The first system I built to address this was a sub sat system back in '84. Limits on technology in that day held back what could be achieved eg digital delay in 84? not happening
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Old 16th December 2013, 03:30 PM   #16
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Originally Posted by Bill F. View Post
Would I be giving up anything important in losing stereo separation up to 120Hz? I expect my perception would still be dominated by the properly located mid and treble cues, but this is just my conjecture.
Bill,

1) Your conjecture is correct.
2) Most (good) recordings have bass instruments centered, so there is little stereo separation below 120 Hz to start with.
3) Although I have no problem locating the origin of audio below 120 Hz outdoors, it is more difficult in small rooms.
If the DBA does indeed eliminate room modes below around 120 Hz, the advantages in sound quality would outweigh the lack of the few directional cues that would no longer exist that low.

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Old 16th December 2013, 03:50 PM   #17
Bill F. is offline Bill F.  United States
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The lower registers where the male voice predominates is normally associated with the woofer in a 2-3 way so placing them together was (is) the only way for proper integration. If we break the traditional mold, and place midbass/woofer/sub into their appropriate zones we can and often do move the subs or like per Geddes multi point/flank them. To get all that right limits the system to one sweet spot, but at least we've got one
Obviously much depends on where you split your bands. In a typical 3-way, the woofer might go up to 400Hz or more, and it could certainly be audibly localized (in azimuth) in its upper range by the perceptual mechanism of interaural time delay (ITD).

But I'd say it's far less of a slam dunk at lower freqs. ITD becomes less useful as ear-to-ear phase difference shrinks. At what point does the perceptual system begin to lose its grip, and what is the range of uncertainty? This is what I would like to find out.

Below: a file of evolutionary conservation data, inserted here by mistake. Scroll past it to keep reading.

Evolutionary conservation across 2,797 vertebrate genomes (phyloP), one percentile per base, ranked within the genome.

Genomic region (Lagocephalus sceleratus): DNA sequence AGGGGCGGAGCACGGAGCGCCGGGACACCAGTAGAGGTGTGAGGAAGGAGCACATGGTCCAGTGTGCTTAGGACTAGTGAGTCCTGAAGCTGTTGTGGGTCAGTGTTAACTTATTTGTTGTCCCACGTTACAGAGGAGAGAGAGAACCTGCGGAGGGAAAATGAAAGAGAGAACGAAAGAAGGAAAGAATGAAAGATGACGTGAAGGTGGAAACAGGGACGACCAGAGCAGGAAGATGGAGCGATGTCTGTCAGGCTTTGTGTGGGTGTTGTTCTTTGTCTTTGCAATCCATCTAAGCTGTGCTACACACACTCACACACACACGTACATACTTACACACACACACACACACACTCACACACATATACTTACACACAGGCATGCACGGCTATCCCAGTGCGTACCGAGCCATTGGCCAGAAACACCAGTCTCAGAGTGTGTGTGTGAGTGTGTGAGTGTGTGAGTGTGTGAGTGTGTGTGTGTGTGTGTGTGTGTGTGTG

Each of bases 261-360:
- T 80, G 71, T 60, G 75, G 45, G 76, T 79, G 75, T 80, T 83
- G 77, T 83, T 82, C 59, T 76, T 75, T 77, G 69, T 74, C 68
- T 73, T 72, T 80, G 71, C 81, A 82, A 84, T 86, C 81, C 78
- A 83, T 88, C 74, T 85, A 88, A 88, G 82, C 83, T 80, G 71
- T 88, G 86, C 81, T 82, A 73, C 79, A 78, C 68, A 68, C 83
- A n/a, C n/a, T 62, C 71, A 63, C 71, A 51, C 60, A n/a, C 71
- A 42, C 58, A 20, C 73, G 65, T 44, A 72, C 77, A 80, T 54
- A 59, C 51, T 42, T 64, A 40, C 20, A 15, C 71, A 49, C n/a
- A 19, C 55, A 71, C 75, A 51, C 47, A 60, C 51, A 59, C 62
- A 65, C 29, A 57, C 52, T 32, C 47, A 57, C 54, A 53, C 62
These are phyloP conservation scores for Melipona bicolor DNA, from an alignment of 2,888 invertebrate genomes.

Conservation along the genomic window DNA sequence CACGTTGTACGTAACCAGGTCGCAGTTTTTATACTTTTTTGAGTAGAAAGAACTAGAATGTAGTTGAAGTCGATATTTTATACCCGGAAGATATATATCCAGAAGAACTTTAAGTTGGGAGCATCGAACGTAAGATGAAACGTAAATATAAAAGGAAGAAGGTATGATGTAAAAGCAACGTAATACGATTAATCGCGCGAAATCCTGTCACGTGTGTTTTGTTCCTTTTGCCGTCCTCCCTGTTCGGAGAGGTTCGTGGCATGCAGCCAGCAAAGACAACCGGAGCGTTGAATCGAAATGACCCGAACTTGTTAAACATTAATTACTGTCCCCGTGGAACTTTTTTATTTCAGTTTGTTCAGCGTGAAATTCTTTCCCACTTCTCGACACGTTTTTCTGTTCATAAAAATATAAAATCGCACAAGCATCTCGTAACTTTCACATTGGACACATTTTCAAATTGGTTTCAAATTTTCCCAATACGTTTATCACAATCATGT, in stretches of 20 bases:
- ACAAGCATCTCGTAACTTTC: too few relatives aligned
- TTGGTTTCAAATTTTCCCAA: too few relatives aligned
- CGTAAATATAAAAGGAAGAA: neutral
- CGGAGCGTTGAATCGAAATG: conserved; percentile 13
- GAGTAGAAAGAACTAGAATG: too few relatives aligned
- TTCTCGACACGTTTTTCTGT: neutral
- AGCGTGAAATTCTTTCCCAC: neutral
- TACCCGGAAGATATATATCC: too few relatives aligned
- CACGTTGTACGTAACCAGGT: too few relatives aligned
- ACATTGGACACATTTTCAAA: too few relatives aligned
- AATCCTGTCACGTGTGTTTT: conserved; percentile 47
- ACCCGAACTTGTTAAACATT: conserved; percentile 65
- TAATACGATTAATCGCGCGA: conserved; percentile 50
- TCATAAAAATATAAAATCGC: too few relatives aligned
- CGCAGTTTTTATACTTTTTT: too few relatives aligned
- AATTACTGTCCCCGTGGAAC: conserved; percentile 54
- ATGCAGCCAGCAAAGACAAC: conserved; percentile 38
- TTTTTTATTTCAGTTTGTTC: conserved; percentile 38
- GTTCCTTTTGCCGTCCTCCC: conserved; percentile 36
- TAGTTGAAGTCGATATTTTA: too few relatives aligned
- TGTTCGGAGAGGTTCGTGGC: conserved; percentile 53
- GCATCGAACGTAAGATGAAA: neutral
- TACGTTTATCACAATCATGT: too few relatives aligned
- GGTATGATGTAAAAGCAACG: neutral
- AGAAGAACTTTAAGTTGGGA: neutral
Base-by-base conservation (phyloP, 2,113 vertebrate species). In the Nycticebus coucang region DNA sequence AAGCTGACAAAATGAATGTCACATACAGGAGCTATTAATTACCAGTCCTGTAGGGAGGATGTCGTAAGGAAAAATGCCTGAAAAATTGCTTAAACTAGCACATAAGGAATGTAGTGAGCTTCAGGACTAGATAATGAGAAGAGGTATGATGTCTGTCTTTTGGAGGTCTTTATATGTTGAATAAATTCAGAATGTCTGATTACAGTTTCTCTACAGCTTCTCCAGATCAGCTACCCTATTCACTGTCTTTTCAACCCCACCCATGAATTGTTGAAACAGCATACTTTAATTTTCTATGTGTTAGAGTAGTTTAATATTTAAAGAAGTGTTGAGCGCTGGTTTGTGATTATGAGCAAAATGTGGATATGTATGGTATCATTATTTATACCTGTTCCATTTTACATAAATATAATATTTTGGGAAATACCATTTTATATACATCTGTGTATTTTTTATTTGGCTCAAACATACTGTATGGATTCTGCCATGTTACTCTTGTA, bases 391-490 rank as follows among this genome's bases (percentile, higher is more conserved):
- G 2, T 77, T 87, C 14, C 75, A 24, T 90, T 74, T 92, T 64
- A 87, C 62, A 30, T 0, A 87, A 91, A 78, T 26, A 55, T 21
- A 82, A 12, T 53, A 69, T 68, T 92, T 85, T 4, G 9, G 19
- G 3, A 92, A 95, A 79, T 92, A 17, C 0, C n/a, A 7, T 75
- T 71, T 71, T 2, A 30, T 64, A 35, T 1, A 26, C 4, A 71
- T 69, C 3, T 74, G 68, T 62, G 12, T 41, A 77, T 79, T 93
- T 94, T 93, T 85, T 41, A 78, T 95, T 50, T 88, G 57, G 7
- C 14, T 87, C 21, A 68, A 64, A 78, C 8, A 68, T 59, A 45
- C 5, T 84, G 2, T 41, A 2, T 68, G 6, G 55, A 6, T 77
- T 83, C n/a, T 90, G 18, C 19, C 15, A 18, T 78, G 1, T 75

Also, I believe Dr. Geddes would argue the opposite about multi-subs. They tend to average out room response lumps for smoother response over a wide area. If all you care about is the bass response at a single seat, then a single sub and an hour or two of move-and-measure can deliver a decent result.

Last edited by Bill F.; 16th December 2013 at 03:54 PM.
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Old 16th December 2013, 04:27 PM   #18
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Yes, there has been research done in this area. However, relying on Wiki or google will not get you very far. So far the question needs a bit more defintion before it can be answered.

Certainly down at 200 Hz, there is still decent localization. The mechanism would not be binaural differences in intesnsity, but rather binaural differences in time (it is more productive to think in units of time rather than phase).
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Old 16th December 2013, 04:32 PM   #19
badman is offline badman  United States
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Quote:
Originally Posted by Pano View Post
Bill, on the flip side prove to us that it is not. I can do it blindfolded. But if using pure tones it can be hard to locate most sounds. Use band filtered noise and it's much easier. Try it yourself.

I know you said no personal stories, but I want to see solid evidence that it is not before I believe that it is not.
Couple issues here-

1) Band-limited noise- perhaps higher frequency intermodulation artifacts are what you're localizing with band-limited.

2) I want to see solid evidence that your localization is not related to higher frequency artifacts before I believe it is not (note the fallacy of disproof).


I like lots of Sd in subs, finding that big subs disappear better- less localization. This would tend to indicate that the localization is tied to a higher frequency distortion mechanism. I get the same reduction in location cues from proper isobaric mounting, or bandpass mechanisms. I do run my mains full range with 40-50hz extension, so it's less an issue for me than someone considering a stereo setup with 80-120hz mains HP and trying to decide between mono or stereo subs.
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Last edited by badman; 16th December 2013 at 04:33 PM. Reason: Incoherent ramble correction
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Old 16th December 2013, 04:39 PM   #20
Bill F. is offline Bill F.  United States
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Quote:
Yes, there has been research done in this area. However, relying on Wiki or google will not get you very far. So far the question needs a bit more defintion before it can be answered.

Certainly down at 200 Hz, there is still decent localization. The mechanism would not be binaural differences in intesnsity, but rather binaural differences in time (it is more productive to think in units of time rather than phase).
My dear W/Tarragon, if we cannot expect Wikipedia and Google to deliver the known universe into our laps, then are we not a lost generation????

Let me try to reiterate my question:
Does anyone know of a scientific study quantifying the average human ability to locate sound sources--in azimuth or in elevation--over the range of frequencies between, say, 50Hz and 200Hz?

I have already mentioned the mechanisms of interaural time delay (azimuthal localization) and floor-cancellation analysis (elevational localization). There may be more, so feel free to shed any new light. What remains to be established is exactly how well these localization mechanisms work at the frequencies in question.

Last edited by Bill F.; 16th December 2013 at 04:47 PM.